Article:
Your Reading List

Forage Associations Provide Many Benefits To Producers

Reading Time: 3 minutes

When cowboy tales are told about the history of the cattle industry in Alberta, they often revolve around the massive cattle drives from the south or the thriving feedlot industry. This romanticizing often glazes over the real reason behind the cattle industry in the West – forage. At the start, a small herd was driven from the Red River to Fort Edmonton to fatten and prosper on the grass in the valley. Later, part of the herd was moved to Morleyville on the Bow River where they increased in size as a result of the abundant forage. Cattle were later brought up from Montana to add to the growing cattle population. After the Second World War, the cattle industry grew exponentially, grazing on the hard prairie grass. Their sheer numbers contributed to the birth of the cattle-feeding industry in the 1960s. Soon packing plants followed and the rest, as they say, is history.

All through the historic events of the last 100 years, ranchers and farmers have been stewards of the land, ensuring good-quality feed for mother cows and growing progeny. It was on the base of forage that the cattle industry was built and still stands today. At some point toward the end of the last century forage research faded, even though the demands on the land increased, as did the size and scope of the cattle and the industry. The birth of nonprofit forage associations provided the platform for research and education into the changing dynamic of the West. Today, the beef cow in many areas has been bred for higher levels of performance and that has required a new look at the role of forage and the role of the forage association increases in importance.

There are several regional forage associations in the province that tackle issues relevant to their area. This platform allows for the exchange of ideas and the fostering of a high level of thought. In most areas, applied production research, often overseen by the Agricultural Research and Extension Council of Alberta (ARECA), is carried out by the association. This research has a direct application to the producer. In the process of deciding the area to research and distributing the results, a bond and commitment is created to the process. It is one of the only areas in agricultural production where producers proactively research and share results in a quick and efficient manner. This includes the visual visiting of research sites and the development of best management practices.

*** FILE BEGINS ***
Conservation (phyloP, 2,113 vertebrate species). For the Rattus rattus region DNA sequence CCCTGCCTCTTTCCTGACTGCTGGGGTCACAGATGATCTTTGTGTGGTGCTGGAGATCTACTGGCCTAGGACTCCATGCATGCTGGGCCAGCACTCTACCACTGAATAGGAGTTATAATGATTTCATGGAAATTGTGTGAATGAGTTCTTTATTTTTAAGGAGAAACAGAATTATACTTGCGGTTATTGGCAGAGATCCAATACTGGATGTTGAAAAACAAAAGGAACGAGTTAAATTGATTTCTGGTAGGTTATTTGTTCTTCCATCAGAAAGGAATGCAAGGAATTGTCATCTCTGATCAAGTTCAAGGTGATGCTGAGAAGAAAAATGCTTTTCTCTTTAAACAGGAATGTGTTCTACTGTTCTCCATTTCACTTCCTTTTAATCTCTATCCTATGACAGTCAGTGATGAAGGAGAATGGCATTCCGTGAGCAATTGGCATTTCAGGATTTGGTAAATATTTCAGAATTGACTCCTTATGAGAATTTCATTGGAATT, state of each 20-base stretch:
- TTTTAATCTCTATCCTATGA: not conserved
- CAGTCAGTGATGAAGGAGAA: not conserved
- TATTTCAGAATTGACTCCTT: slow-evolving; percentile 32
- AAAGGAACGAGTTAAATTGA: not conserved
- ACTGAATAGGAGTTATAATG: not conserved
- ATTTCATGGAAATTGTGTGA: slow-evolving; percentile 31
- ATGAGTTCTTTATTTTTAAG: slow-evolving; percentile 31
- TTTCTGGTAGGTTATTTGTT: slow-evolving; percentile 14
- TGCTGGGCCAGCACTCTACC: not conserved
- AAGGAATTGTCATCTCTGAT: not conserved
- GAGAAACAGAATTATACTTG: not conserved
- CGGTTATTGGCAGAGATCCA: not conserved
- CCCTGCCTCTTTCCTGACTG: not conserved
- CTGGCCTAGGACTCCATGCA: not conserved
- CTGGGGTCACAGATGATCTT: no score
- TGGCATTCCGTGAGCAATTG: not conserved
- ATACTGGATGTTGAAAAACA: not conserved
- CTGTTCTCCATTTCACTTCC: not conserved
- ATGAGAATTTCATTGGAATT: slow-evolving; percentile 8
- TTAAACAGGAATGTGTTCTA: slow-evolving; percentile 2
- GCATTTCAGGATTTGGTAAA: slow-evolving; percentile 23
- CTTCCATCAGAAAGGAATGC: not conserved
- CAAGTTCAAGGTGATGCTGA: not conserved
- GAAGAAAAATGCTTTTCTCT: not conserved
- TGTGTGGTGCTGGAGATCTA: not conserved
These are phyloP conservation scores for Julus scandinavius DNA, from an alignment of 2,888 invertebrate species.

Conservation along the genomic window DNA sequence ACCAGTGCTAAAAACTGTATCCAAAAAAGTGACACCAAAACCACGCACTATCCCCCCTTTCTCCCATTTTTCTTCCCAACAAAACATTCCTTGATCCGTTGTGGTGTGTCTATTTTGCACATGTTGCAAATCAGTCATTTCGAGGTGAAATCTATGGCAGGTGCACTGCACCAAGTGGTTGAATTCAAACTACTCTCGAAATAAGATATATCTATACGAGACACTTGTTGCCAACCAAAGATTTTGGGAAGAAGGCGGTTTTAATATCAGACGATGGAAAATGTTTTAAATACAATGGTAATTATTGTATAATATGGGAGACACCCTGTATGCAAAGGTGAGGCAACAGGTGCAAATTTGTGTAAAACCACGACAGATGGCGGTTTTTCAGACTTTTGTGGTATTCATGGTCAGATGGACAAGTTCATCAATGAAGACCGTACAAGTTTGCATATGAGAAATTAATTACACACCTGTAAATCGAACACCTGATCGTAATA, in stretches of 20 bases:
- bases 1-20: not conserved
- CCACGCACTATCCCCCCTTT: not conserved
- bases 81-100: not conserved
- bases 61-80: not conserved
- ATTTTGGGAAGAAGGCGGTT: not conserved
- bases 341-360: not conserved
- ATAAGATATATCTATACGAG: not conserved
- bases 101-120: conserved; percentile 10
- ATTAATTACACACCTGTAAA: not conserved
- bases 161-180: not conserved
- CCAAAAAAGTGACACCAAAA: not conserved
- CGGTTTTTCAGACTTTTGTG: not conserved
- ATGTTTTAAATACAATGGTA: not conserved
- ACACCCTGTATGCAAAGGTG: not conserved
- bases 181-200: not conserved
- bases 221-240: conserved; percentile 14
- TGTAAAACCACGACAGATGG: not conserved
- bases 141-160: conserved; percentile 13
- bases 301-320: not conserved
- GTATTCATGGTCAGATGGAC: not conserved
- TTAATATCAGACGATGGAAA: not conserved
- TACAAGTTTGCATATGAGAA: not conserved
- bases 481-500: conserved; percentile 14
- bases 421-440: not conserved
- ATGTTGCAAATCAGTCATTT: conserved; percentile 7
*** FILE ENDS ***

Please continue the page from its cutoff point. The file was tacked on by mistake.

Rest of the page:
Litany of services

There is no doubt that this communication is important to the livestock producer of today. Beyond the research portfolio is a litany of services that investigate and distribute information on water management, environmental responsibility, pest management, manure management, animal health and wellness, marketing, production management and applied technologies. Information transfer is likely the weakest link in any investigation or research project and something that industry has struggled with for many years. Forage associations and ARECA, through their newsletters, tours, websites, on-farm visits, conferences and linkages, have proven that technology transfer can and does occur. And although forage associations are lightly staffed, the managers play a vital role in ensuring a seamless process.

Forage associations are more than a collection of innovators and early adapters. As non-government extension providers, the forage associations in Alberta are also educators and conduits to government and regulatory bodies. They play an important part in contributing to future agricultural policy and the growth of the forage industry. To ensure this continuity, the Alberta Forage Industry Network was established with a goal to speak with one voice for the 30,000 forage producers and sister organizations in the province.

The term forage is not limited to pasture. Forages are highly evolved feeds that provide protein, fibre and energy for milk,

gain and reproductive health. The efficient use of forage is so important that it is a major economic contributor to the beef economy. Reducing the delivery of feed by 1.2 tonnes per year and extending the grazing season by 60 days is worth $50 cwt on a six-weight calf. That alone is an economic generator of $300 per head or $1.3 billion. Proof enough that forages are the foundation of the beef industry in Alberta and that forage associations play a vital role in producer growth and prosperity.

BrendaSchoeppisamarketanalystandtheownerandauthorofBeeflink,anationalbeefcattlemarketnewsletter.Aprofessionalspeakerandindustrymarketandresearchconsultant,sheranchesnearRimbey,Alberta. [email protected]



About the author

AF Columnist

Brenda Schoepp

Brenda Schoepp works as an international mentor and motivational speaker. She can be contacted through her website at All rights reserved.



Stories from our other publications